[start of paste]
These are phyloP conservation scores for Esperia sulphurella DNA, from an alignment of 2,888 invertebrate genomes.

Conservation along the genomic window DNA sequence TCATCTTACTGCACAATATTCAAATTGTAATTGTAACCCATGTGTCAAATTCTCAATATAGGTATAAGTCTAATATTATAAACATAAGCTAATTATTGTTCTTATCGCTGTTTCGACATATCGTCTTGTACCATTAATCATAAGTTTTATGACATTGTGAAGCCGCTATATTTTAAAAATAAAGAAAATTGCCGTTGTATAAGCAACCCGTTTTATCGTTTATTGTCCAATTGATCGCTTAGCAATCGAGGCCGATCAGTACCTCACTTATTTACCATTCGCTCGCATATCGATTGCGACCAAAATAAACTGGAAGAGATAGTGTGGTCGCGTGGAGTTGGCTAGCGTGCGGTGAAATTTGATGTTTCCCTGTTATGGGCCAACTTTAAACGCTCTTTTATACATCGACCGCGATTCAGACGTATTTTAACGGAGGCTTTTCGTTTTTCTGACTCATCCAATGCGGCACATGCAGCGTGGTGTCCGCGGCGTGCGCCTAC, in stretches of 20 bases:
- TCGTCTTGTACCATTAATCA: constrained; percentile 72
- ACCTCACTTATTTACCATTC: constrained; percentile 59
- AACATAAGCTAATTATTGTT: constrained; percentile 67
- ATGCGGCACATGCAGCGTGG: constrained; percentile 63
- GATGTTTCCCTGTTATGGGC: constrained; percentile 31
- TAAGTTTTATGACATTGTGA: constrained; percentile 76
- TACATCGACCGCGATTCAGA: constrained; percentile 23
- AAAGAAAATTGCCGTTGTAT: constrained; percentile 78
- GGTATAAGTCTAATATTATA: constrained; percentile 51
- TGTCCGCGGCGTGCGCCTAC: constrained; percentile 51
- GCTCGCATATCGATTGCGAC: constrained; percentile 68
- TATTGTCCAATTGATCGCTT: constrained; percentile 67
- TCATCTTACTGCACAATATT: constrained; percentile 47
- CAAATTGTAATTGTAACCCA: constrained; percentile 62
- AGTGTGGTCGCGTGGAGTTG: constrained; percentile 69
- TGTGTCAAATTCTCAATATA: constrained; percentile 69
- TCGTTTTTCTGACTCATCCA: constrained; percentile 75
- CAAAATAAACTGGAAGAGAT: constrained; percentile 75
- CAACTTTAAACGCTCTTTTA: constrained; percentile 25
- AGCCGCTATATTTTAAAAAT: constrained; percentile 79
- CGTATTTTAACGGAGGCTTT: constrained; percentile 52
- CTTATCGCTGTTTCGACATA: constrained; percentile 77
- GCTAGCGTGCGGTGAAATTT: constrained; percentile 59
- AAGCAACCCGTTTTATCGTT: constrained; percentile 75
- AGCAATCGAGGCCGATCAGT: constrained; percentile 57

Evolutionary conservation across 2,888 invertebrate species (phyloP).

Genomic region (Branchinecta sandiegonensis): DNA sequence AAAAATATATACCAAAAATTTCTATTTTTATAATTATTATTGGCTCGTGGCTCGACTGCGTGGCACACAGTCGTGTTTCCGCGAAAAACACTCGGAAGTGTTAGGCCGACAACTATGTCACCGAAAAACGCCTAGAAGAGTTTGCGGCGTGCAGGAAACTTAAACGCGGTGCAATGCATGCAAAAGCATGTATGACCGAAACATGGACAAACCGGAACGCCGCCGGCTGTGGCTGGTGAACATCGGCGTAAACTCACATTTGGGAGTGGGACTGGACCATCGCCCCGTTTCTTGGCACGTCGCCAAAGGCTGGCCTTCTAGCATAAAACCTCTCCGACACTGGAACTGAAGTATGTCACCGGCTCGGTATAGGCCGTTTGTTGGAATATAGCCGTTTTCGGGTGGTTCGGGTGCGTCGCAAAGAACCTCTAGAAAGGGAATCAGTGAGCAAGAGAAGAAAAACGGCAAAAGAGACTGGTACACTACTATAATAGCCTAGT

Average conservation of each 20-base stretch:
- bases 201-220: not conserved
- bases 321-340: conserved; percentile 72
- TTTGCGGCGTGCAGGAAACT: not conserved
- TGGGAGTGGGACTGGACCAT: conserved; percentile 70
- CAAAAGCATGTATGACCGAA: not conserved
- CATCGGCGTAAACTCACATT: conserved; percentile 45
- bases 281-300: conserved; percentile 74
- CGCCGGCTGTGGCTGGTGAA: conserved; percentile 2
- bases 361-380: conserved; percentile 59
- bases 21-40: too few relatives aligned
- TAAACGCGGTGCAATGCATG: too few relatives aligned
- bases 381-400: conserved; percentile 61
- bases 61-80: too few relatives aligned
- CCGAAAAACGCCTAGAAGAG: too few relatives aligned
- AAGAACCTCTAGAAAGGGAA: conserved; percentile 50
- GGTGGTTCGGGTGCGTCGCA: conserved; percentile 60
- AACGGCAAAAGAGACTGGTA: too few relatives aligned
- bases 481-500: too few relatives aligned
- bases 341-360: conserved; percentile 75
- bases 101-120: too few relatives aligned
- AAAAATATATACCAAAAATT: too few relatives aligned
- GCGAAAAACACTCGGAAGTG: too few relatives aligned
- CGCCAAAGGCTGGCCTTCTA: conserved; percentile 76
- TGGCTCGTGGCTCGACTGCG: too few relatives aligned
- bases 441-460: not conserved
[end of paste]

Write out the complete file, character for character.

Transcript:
These are phyloP conservation scores for Esperia sulphurella DNA, from an alignment of 2,888 invertebrate genomes.

Conservation along the genomic window DNA sequence TCATCTTACTGCACAATATTCAAATTGTAATTGTAACCCATGTGTCAAATTCTCAATATAGGTATAAGTCTAATATTATAAACATAAGCTAATTATTGTTCTTATCGCTGTTTCGACATATCGTCTTGTACCATTAATCATAAGTTTTATGACATTGTGAAGCCGCTATATTTTAAAAATAAAGAAAATTGCCGTTGTATAAGCAACCCGTTTTATCGTTTATTGTCCAATTGATCGCTTAGCAATCGAGGCCGATCAGTACCTCACTTATTTACCATTCGCTCGCATATCGATTGCGACCAAAATAAACTGGAAGAGATAGTGTGGTCGCGTGGAGTTGGCTAGCGTGCGGTGAAATTTGATGTTTCCCTGTTATGGGCCAACTTTAAACGCTCTTTTATACATCGACCGCGATTCAGACGTATTTTAACGGAGGCTTTTCGTTTTTCTGACTCATCCAATGCGGCACATGCAGCGTGGTGTCCGCGGCGTGCGCCTAC, in stretches of 20 bases:
- TCGTCTTGTACCATTAATCA: constrained; percentile 72
- ACCTCACTTATTTACCATTC: constrained; percentile 59
- AACATAAGCTAATTATTGTT: constrained; percentile 67
- ATGCGGCACATGCAGCGTGG: constrained; percentile 63
- GATGTTTCCCTGTTATGGGC: constrained; percentile 31
- TAAGTTTTATGACATTGTGA: constrained; percentile 76
- TACATCGACCGCGATTCAGA: constrained; percentile 23
- AAAGAAAATTGCCGTTGTAT: constrained; percentile 78
- GGTATAAGTCTAATATTATA: constrained; percentile 51
- TGTCCGCGGCGTGCGCCTAC: constrained; percentile 51
- GCTCGCATATCGATTGCGAC: constrained; percentile 68
- TATTGTCCAATTGATCGCTT: constrained; percentile 67
- TCATCTTACTGCACAATATT: constrained; percentile 47
- CAAATTGTAATTGTAACCCA: constrained; percentile 62
- AGTGTGGTCGCGTGGAGTTG: constrained; percentile 69
- TGTGTCAAATTCTCAATATA: constrained; percentile 69
- TCGTTTTTCTGACTCATCCA: constrained; percentile 75
- CAAAATAAACTGGAAGAGAT: constrained; percentile 75
- CAACTTTAAACGCTCTTTTA: constrained; percentile 25
- AGCCGCTATATTTTAAAAAT: constrained; percentile 79
- CGTATTTTAACGGAGGCTTT: constrained; percentile 52
- CTTATCGCTGTTTCGACATA: constrained; percentile 77
- GCTAGCGTGCGGTGAAATTT: constrained; percentile 59
- AAGCAACCCGTTTTATCGTT: constrained; percentile 75
- AGCAATCGAGGCCGATCAGT: constrained; percentile 57

Evolutionary conservation across 2,888 invertebrate species (phyloP).

Genomic region (Branchinecta sandiegonensis): DNA sequence AAAAATATATACCAAAAATTTCTATTTTTATAATTATTATTGGCTCGTGGCTCGACTGCGTGGCACACAGTCGTGTTTCCGCGAAAAACACTCGGAAGTGTTAGGCCGACAACTATGTCACCGAAAAACGCCTAGAAGAGTTTGCGGCGTGCAGGAAACTTAAACGCGGTGCAATGCATGCAAAAGCATGTATGACCGAAACATGGACAAACCGGAACGCCGCCGGCTGTGGCTGGTGAACATCGGCGTAAACTCACATTTGGGAGTGGGACTGGACCATCGCCCCGTTTCTTGGCACGTCGCCAAAGGCTGGCCTTCTAGCATAAAACCTCTCCGACACTGGAACTGAAGTATGTCACCGGCTCGGTATAGGCCGTTTGTTGGAATATAGCCGTTTTCGGGTGGTTCGGGTGCGTCGCAAAGAACCTCTAGAAAGGGAATCAGTGAGCAAGAGAAGAAAAACGGCAAAAGAGACTGGTACACTACTATAATAGCCTAGT

Average conservation of each 20-base stretch:
- bases 201-220: not conserved
- bases 321-340: conserved; percentile 72
- TTTGCGGCGTGCAGGAAACT: not conserved
- TGGGAGTGGGACTGGACCAT: conserved; percentile 70
- CAAAAGCATGTATGACCGAA: not conserved
- CATCGGCGTAAACTCACATT: conserved; percentile 45
- bases 281-300: conserved; percentile 74
- CGCCGGCTGTGGCTGGTGAA: conserved; percentile 2
- bases 361-380: conserved; percentile 59
- bases 21-40: too few relatives aligned
- TAAACGCGGTGCAATGCATG: too few relatives aligned
- bases 381-400: conserved; percentile 61
- bases 61-80: too few relatives aligned
- CCGAAAAACGCCTAGAAGAG: too few relatives aligned
- AAGAACCTCTAGAAAGGGAA: conserved; percentile 50
- GGTGGTTCGGGTGCGTCGCA: conserved; percentile 60
- AACGGCAAAAGAGACTGGTA: too few relatives aligned
- bases 481-500: too few relatives aligned
- bases 341-360: conserved; percentile 75
- bases 101-120: too few relatives aligned
- AAAAATATATACCAAAAATT: too few relatives aligned
- GCGAAAAACACTCGGAAGTG: too few relatives aligned
- CGCCAAAGGCTGGCCTTCTA: conserved; percentile 76
- TGGCTCGTGGCTCGACTGCG: too few relatives aligned
- bases 441-460: not conserved